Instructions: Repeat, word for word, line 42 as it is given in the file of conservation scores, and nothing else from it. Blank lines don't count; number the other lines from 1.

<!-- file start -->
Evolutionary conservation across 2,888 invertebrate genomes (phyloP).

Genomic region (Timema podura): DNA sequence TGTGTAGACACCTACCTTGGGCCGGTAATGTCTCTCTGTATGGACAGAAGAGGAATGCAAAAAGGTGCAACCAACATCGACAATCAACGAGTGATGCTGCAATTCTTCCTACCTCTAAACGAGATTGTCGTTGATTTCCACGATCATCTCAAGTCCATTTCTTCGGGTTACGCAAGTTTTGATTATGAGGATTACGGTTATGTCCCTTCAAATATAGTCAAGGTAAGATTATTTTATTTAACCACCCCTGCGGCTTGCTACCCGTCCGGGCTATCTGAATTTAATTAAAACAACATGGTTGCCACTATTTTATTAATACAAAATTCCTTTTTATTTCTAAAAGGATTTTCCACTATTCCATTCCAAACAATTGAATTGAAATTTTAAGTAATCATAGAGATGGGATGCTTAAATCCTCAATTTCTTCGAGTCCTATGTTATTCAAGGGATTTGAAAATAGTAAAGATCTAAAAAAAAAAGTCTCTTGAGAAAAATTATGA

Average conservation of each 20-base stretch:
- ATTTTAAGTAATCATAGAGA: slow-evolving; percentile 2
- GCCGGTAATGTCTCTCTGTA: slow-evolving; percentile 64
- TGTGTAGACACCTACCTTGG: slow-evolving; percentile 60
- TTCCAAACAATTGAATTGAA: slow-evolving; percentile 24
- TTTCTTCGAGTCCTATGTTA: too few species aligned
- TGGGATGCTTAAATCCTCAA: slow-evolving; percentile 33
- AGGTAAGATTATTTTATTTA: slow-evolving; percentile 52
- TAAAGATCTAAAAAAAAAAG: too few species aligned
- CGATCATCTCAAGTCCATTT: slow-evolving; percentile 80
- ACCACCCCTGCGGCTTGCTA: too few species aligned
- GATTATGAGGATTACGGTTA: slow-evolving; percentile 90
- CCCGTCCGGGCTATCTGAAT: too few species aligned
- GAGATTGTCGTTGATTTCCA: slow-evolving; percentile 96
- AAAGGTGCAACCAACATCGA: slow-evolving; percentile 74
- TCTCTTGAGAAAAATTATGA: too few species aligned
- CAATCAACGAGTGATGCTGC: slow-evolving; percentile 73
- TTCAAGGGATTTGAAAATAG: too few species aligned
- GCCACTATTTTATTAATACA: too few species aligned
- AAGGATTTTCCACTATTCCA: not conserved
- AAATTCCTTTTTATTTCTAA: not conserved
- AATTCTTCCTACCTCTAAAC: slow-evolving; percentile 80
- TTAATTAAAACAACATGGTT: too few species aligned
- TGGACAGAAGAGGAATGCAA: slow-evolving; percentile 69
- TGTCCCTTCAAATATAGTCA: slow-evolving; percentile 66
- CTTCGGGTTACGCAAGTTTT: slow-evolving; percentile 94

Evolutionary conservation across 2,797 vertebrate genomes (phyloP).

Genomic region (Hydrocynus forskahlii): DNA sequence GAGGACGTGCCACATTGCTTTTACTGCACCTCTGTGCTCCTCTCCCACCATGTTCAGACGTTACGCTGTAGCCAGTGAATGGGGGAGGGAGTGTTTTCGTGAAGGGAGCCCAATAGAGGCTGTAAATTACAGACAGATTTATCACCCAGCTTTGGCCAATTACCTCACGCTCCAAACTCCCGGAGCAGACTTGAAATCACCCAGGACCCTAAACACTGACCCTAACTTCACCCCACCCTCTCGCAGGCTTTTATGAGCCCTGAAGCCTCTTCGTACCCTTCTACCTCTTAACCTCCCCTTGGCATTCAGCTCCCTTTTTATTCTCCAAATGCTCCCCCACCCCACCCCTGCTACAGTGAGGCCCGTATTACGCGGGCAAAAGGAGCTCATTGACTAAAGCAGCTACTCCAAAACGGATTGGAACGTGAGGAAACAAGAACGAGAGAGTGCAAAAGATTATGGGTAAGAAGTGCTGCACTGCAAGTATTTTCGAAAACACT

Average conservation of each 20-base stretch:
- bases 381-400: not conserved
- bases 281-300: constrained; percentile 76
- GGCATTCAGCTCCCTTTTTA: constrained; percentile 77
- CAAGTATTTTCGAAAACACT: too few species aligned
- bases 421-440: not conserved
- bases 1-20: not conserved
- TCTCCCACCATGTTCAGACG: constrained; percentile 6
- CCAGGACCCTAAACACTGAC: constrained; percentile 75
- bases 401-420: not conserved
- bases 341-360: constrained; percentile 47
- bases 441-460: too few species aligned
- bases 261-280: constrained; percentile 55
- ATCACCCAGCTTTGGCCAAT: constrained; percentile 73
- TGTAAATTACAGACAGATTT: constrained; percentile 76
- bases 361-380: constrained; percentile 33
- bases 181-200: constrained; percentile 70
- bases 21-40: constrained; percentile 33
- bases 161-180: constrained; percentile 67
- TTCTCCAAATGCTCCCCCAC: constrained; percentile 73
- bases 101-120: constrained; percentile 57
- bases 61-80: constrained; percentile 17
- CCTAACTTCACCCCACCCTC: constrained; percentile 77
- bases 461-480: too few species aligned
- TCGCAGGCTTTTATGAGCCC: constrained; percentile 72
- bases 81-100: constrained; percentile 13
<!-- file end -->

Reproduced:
- bases 441-460: too few species aligned